Swallowing Difficulty | Dysphagia and cervical instability

Swallowing Difficulty

Ross Hauser, MD

In this article we will discuss the problems of swallowing difficulties as they relate to  diagnosis of cervical instability caused by weakened, torn, damaged ligaments in the neck.

If you have questions about swallowing difficulty and other related problems, you can get help and information from our Caring Medical Staff.

Swallowing is a very complex process that involves the mouth, throat and esophagus. Many nerves and muscles affect the correct functioning of these parts, and while part of the process of swallowing is under voluntary control, much of it is involuntary. Swallowing difficulty, also called dysphagia, involves the sensation that food is stuck in the throat or upper chest. This sensation may be perceived either high in the neck or lower down, behind the sternum, or breastbone. Swallowing difficulty can become a serious problem among the elderly, and between 20 to 40 percent of stroke patients suffer from swallowing difficulty.
Swallowing Difficulty

The role of cervical instability in swallowing difficulties

Problems with swallowing can originate from emotional or anxiety disorder, tumor, stroke, spasms, a structural problem, a diverticulum or outpouching in the throat, an obstruction or a disease such a Parkinson’s, Huntington’s or multiple sclerosis, among others. However, swallowing difficulty is most commonly due to an autonomic nervous system dysfunction that may be caused Barré-Lieou Syndrome, a condition in which the autonomic nervous system of the head and neck area is not working correctly, typically as the result of a ligament injury to the neck. In the context of this article we will limit our discussion to the difficult to understand myriad of problems related to cervical instability.

As written in our article – Cervical Neck Pain | Cervical Neck Instability, in our practice, we continue to see a large number of patients with a myriad of symptoms related to cervical instability including neck pain that does not respond to conservative treatments. The symptoms the patients describe are usually extremely debilitating and the patient often tells us that they are at the “end of their rope.” A feeling of abandonment by the medical community is also common complaint.

Researchers are starting to document the problems that could be arising from cervical instability. Swallowing difficulty being one of them. In the April 2017 issue of the Journal of bodywork and movement therapies, a combined team of researchers from the University of Padova and the University of Bologna in Italy documented a case history of a young female patient with swallowing difficulties.1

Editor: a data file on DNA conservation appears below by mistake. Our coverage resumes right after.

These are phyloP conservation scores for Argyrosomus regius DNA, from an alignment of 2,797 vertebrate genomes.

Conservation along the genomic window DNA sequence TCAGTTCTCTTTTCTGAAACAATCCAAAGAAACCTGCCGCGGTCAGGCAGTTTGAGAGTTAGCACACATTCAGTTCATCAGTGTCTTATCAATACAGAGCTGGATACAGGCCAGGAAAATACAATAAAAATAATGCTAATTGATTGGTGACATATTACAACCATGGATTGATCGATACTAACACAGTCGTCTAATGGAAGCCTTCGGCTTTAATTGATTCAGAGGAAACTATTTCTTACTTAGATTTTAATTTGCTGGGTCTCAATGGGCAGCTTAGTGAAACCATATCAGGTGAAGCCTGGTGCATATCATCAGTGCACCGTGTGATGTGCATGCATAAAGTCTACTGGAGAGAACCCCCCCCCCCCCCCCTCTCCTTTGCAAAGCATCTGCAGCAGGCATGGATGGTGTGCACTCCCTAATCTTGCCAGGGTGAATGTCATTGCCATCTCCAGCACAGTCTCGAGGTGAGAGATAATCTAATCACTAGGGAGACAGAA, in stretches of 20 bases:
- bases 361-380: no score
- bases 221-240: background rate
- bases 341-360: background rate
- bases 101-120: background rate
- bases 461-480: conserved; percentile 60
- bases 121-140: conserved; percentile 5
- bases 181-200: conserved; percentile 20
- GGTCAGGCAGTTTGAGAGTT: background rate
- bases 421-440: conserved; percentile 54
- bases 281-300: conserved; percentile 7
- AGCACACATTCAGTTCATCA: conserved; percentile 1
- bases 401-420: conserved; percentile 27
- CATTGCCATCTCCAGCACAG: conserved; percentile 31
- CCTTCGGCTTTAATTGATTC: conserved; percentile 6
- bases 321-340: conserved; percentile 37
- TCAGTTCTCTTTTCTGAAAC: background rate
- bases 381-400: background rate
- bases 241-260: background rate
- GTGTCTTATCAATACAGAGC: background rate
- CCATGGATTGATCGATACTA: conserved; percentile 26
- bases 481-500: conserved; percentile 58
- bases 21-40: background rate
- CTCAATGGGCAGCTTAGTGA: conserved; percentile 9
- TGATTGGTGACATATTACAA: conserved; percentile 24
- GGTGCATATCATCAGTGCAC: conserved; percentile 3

The patient complained of pain on the neck and swallowing dysfunction that was reduced by means of isometric contraction of cervical muscles. Isometric contraction is a routine exercise where the muscle and joint are held in a static position. In other words, the patient was able to find a position where if she held her head still she was able to swallow.

In this case study, the doctors perfromed am MRI that revealed an anterior C5-C6 disc protrusion associated with a lesion of the anterior longitudinal ligament. Barium radiograph showed a small anterior cervical osteophyte at C6 level.

Conclusion: Diagnostic hypothesis was a combination of cervical disc dysfunction associated with C6 osteophyte and reduced functional stability.

Surgery for swallowing difficulties – high risk – low reward?

Using exercise to help swalling difficulties in cervical isntability patients is clearly superior to surgery. The problems of surgical correction of swalling difficulties from boney overgrowth is documented in this research from Turkish surgeons from the Gulhane Military Medical Academy and Gelibolu Military Hospital.

This study was presented in The Journal of craniofacial surgery and discusses the advantages and disadvantages of anterior cervical osteophytes surgical procedures. (A frontal incision into the throat area or the mouth to get at the cervical bone spurs).

The doctors looked at the operative records of anterior cervical osteophytes patients who did not benefit from conventional treatments and underwent osteophytectomy (bone spur removal).

Five patients were operated with the transcervical anterolateral method (incision into the neck), and 3 patients were operated with the transoral procedure (through the mouth). Those using the transcervical method were likely to encounter complications. Although the transoral procedure is much safer, the patients may face postoperative pain, long healing time, and morbidities as hematoma, cervical instability, and infection after surgery.